As you may have read in the news recently, there is a bit of a dispute brewing between the indie music sector and YouTube over its planned subscription music service. Apparently, YouTube plan to launch a subscription service, where, in exchange for a monthly fee, consumers can watch YouTube music videos without ads and cache YouTube content for offline consumption. Much of the functionality will be similar to services that already exist (Spotify / Beats / RDIO / Google All Access), however, it has been reported that the subscription charge will be significantly below the current market rate. It has also been reported that the terms being offered to indie labels are significantly inferior to the terms being offered to the majors.
Kudos is a member of Merlin which negotiates various deals on our behalf. The advantage to this approach is that we may benefit from the collective negotiating position of Merlin, which represents companies across the indie sector including labels like Beggars Banquet and Domino.
We at Kudos have been very pro-active at engaging with the YouTube platform. We have developed systems to deliver all of your music to YouTube as pack shot videos, and have monetised your music’s use in User Generated Content (UGC) via Google’s Content ID program. We have also undergone extensive training and are a “YouTube Certified” company. Our efforts have been rewarded and we have seen our YouTube income increase dramatically. It is however worth keeping this in perspective. It still represents a relatively small, single digit percentage of our overall digital business.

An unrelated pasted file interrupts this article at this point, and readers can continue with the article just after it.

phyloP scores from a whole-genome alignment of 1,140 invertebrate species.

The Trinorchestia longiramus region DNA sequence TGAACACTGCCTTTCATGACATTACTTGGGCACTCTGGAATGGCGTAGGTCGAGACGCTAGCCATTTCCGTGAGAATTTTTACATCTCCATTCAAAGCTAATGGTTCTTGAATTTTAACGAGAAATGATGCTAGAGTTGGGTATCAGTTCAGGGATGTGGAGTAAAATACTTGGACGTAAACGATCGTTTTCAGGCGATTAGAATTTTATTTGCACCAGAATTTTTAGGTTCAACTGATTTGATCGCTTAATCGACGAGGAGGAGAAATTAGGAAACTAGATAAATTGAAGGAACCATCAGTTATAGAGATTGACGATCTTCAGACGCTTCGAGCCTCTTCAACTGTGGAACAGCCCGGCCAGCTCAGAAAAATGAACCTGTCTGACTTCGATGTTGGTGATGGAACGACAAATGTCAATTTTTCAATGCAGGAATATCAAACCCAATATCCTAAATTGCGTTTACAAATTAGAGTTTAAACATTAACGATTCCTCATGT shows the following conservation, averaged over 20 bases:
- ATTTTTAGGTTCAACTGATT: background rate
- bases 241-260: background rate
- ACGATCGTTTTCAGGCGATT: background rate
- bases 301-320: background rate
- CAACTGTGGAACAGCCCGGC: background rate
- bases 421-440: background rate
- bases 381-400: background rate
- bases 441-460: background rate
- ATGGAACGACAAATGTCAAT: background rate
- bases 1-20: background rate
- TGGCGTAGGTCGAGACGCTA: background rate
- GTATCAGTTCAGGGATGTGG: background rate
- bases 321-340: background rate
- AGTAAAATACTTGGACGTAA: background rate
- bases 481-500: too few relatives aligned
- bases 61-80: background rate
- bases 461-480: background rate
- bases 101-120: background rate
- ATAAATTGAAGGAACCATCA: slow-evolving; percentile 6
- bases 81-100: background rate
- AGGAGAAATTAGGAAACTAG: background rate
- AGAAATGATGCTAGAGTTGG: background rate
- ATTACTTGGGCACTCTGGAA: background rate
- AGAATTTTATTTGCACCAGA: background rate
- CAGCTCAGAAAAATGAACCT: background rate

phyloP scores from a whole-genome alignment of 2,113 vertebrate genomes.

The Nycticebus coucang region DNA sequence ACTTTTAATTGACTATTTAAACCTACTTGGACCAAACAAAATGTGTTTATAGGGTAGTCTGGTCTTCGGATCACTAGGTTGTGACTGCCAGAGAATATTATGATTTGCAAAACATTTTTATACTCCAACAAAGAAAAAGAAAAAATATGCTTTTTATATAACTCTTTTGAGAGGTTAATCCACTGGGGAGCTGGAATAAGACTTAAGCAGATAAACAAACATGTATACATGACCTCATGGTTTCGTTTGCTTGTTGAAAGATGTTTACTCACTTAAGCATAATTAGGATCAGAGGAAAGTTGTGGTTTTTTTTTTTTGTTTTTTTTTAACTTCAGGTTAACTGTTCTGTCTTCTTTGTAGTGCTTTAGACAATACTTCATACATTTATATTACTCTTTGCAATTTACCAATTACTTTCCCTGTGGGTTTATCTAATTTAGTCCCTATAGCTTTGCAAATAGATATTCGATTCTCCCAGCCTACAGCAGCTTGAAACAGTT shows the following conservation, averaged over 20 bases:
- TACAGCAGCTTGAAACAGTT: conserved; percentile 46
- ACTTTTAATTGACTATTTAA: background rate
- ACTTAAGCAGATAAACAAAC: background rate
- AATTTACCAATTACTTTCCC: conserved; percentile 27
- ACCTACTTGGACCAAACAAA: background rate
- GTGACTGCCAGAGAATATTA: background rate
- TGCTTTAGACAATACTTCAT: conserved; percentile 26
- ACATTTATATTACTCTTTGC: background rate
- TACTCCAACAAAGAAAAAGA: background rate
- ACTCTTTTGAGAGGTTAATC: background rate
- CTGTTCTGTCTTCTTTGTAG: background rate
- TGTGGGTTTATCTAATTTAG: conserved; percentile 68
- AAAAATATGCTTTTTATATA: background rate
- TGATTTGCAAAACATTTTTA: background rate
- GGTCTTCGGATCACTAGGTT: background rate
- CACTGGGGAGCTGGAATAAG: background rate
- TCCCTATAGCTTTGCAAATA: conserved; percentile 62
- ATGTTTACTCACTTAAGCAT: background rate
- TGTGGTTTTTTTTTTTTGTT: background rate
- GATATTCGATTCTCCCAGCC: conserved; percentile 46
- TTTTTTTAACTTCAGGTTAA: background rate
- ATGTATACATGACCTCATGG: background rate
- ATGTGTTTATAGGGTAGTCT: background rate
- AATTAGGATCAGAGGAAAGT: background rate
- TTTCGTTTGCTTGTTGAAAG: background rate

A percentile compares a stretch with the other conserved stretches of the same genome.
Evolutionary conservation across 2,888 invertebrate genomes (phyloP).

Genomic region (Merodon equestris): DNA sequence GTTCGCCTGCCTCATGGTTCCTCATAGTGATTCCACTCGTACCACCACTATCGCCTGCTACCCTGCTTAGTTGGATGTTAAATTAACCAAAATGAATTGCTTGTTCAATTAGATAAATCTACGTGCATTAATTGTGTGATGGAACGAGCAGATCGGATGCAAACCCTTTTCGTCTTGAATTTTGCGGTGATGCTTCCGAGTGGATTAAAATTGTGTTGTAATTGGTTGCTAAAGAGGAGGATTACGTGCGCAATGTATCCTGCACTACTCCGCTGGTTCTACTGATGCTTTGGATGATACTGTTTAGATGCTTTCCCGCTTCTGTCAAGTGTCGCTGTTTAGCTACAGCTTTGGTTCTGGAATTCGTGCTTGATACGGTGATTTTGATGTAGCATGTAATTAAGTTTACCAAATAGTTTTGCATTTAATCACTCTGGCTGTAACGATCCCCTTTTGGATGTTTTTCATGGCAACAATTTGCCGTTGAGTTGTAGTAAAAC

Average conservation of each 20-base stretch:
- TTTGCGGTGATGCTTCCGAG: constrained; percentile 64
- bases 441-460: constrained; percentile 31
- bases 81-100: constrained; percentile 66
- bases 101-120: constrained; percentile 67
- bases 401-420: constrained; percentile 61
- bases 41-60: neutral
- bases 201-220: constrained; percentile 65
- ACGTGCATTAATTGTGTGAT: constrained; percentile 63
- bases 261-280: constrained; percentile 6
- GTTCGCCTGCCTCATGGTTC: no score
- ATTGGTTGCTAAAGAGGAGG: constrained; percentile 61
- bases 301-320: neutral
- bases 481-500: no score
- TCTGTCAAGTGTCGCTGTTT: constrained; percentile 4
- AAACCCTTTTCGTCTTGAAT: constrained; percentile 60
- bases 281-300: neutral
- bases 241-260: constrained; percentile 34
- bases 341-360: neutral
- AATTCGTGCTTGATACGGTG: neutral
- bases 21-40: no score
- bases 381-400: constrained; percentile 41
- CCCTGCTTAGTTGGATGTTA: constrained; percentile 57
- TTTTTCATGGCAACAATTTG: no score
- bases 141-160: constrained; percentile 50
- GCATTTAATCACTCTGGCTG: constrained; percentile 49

We do understand that many of you will be concerned that your content may be made unavailable on this tremendously important platform. We would like to make clear that we have received no such threat directly.
We would ask you to take the long view. There are two issues here; firstly there is the fairness of the deal itself, but there is also how this deal might impact on the existing digital music ecosystem. There is a massive difference between ‘disrupting’ a business model through innovation, and ‘undercutting’ a model through abuse of market share. We believe (based on what has been reported) that YouTube is doing the latter, and that it is important that the independent community stand united on this.
It has been reported that many content suppliers have already signed up for YouTube’s new service including the majors and a few of our digital distribution competitors. You have to wonder, did they strike a deal that was in their artist or distributed label’s best interest, or were there incentives (advances, breakage) which benefited only their bottom line? For our part, we would like to assure our labels that any tangible benefit we receive from any deal concluded with YouTube will be fully distributed.
We will, of course, keep you posted on any developments.